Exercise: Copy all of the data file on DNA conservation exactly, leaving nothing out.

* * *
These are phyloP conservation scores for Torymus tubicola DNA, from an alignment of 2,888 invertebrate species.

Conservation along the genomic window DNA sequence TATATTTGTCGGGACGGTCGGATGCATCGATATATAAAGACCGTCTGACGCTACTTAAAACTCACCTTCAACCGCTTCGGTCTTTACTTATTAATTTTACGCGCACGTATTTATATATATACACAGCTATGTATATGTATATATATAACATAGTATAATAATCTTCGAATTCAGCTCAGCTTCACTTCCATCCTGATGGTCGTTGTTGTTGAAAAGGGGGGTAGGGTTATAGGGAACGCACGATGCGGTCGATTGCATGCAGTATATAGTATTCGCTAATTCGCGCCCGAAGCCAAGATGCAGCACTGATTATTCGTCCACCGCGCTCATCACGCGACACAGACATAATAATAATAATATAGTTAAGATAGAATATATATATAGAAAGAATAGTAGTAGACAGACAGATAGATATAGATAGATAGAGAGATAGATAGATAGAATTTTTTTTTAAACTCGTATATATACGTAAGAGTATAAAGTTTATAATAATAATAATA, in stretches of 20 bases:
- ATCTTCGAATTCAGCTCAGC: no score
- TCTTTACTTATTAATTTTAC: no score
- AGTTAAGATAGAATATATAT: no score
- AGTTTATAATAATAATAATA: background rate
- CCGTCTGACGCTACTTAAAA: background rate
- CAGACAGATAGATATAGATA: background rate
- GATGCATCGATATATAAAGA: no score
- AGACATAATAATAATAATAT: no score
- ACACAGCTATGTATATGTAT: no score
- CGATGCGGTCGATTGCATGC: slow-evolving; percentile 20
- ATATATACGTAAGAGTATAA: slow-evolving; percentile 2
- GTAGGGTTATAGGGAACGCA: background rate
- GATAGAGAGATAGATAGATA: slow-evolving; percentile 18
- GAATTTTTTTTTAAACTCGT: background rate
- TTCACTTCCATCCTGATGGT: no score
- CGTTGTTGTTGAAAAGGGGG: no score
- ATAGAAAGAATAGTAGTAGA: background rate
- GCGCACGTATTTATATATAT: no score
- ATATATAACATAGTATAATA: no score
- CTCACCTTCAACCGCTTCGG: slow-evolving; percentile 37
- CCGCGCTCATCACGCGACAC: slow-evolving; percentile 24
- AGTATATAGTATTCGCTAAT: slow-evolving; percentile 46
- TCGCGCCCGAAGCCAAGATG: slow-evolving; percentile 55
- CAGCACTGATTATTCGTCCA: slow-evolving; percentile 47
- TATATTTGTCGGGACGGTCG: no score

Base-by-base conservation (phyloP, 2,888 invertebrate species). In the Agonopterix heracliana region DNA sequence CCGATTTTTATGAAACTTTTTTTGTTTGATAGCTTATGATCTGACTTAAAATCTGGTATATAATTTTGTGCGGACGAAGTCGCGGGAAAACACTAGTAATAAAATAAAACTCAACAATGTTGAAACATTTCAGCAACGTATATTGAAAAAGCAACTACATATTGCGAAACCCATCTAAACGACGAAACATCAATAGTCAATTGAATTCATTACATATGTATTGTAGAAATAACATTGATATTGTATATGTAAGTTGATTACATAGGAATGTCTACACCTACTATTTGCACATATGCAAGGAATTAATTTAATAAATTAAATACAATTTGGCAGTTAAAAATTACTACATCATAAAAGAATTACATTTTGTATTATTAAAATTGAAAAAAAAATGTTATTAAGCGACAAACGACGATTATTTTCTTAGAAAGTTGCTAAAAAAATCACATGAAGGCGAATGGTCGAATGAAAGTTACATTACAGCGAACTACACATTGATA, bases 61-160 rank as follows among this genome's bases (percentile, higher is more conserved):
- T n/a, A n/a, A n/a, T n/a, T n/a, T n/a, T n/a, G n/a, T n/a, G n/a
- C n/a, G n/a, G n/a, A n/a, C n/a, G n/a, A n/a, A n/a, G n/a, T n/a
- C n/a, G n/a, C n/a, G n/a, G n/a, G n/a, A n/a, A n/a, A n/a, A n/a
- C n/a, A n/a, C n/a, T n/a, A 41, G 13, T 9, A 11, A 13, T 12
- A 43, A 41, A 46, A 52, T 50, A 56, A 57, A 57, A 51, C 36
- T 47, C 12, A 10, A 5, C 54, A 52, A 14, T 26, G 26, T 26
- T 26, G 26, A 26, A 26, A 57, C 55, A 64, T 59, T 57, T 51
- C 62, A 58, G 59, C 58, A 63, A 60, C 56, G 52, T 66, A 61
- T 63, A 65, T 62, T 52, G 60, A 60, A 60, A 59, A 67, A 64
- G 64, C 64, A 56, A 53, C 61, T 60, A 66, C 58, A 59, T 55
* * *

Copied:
These are phyloP conservation scores for Torymus tubicola DNA, from an alignment of 2,888 invertebrate species.

Conservation along the genomic window DNA sequence TATATTTGTCGGGACGGTCGGATGCATCGATATATAAAGACCGTCTGACGCTACTTAAAACTCACCTTCAACCGCTTCGGTCTTTACTTATTAATTTTACGCGCACGTATTTATATATATACACAGCTATGTATATGTATATATATAACATAGTATAATAATCTTCGAATTCAGCTCAGCTTCACTTCCATCCTGATGGTCGTTGTTGTTGAAAAGGGGGGTAGGGTTATAGGGAACGCACGATGCGGTCGATTGCATGCAGTATATAGTATTCGCTAATTCGCGCCCGAAGCCAAGATGCAGCACTGATTATTCGTCCACCGCGCTCATCACGCGACACAGACATAATAATAATAATATAGTTAAGATAGAATATATATATAGAAAGAATAGTAGTAGACAGACAGATAGATATAGATAGATAGAGAGATAGATAGATAGAATTTTTTTTTAAACTCGTATATATACGTAAGAGTATAAAGTTTATAATAATAATAATA, in stretches of 20 bases:
- ATCTTCGAATTCAGCTCAGC: no score
- TCTTTACTTATTAATTTTAC: no score
- AGTTAAGATAGAATATATAT: no score
- AGTTTATAATAATAATAATA: background rate
- CCGTCTGACGCTACTTAAAA: background rate
- CAGACAGATAGATATAGATA: background rate
- GATGCATCGATATATAAAGA: no score
- AGACATAATAATAATAATAT: no score
- ACACAGCTATGTATATGTAT: no score
- CGATGCGGTCGATTGCATGC: slow-evolving; percentile 20
- ATATATACGTAAGAGTATAA: slow-evolving; percentile 2
- GTAGGGTTATAGGGAACGCA: background rate
- GATAGAGAGATAGATAGATA: slow-evolving; percentile 18
- GAATTTTTTTTTAAACTCGT: background rate
- TTCACTTCCATCCTGATGGT: no score
- CGTTGTTGTTGAAAAGGGGG: no score
- ATAGAAAGAATAGTAGTAGA: background rate
- GCGCACGTATTTATATATAT: no score
- ATATATAACATAGTATAATA: no score
- CTCACCTTCAACCGCTTCGG: slow-evolving; percentile 37
- CCGCGCTCATCACGCGACAC: slow-evolving; percentile 24
- AGTATATAGTATTCGCTAAT: slow-evolving; percentile 46
- TCGCGCCCGAAGCCAAGATG: slow-evolving; percentile 55
- CAGCACTGATTATTCGTCCA: slow-evolving; percentile 47
- TATATTTGTCGGGACGGTCG: no score

Base-by-base conservation (phyloP, 2,888 invertebrate species). In the Agonopterix heracliana region DNA sequence CCGATTTTTATGAAACTTTTTTTGTTTGATAGCTTATGATCTGACTTAAAATCTGGTATATAATTTTGTGCGGACGAAGTCGCGGGAAAACACTAGTAATAAAATAAAACTCAACAATGTTGAAACATTTCAGCAACGTATATTGAAAAAGCAACTACATATTGCGAAACCCATCTAAACGACGAAACATCAATAGTCAATTGAATTCATTACATATGTATTGTAGAAATAACATTGATATTGTATATGTAAGTTGATTACATAGGAATGTCTACACCTACTATTTGCACATATGCAAGGAATTAATTTAATAAATTAAATACAATTTGGCAGTTAAAAATTACTACATCATAAAAGAATTACATTTTGTATTATTAAAATTGAAAAAAAAATGTTATTAAGCGACAAACGACGATTATTTTCTTAGAAAGTTGCTAAAAAAATCACATGAAGGCGAATGGTCGAATGAAAGTTACATTACAGCGAACTACACATTGATA, bases 61-160 rank as follows among this genome's bases (percentile, higher is more conserved):
- T n/a, A n/a, A n/a, T n/a, T n/a, T n/a, T n/a, G n/a, T n/a, G n/a
- C n/a, G n/a, G n/a, A n/a, C n/a, G n/a, A n/a, A n/a, G n/a, T n/a
- C n/a, G n/a, C n/a, G n/a, G n/a, G n/a, A n/a, A n/a, A n/a, A n/a
- C n/a, A n/a, C n/a, T n/a, A 41, G 13, T 9, A 11, A 13, T 12
- A 43, A 41, A 46, A 52, T 50, A 56, A 57, A 57, A 51, C 36
- T 47, C 12, A 10, A 5, C 54, A 52, A 14, T 26, G 26, T 26
- T 26, G 26, A 26, A 26, A 57, C 55, A 64, T 59, T 57, T 51
- C 62, A 58, G 59, C 58, A 63, A 60, C 56, G 52, T 66, A 61
- T 63, A 65, T 62, T 52, G 60, A 60, A 60, A 59, A 67, A 64
- G 64, C 64, A 56, A 53, C 61, T 60, A 66, C 58, A 59, T 55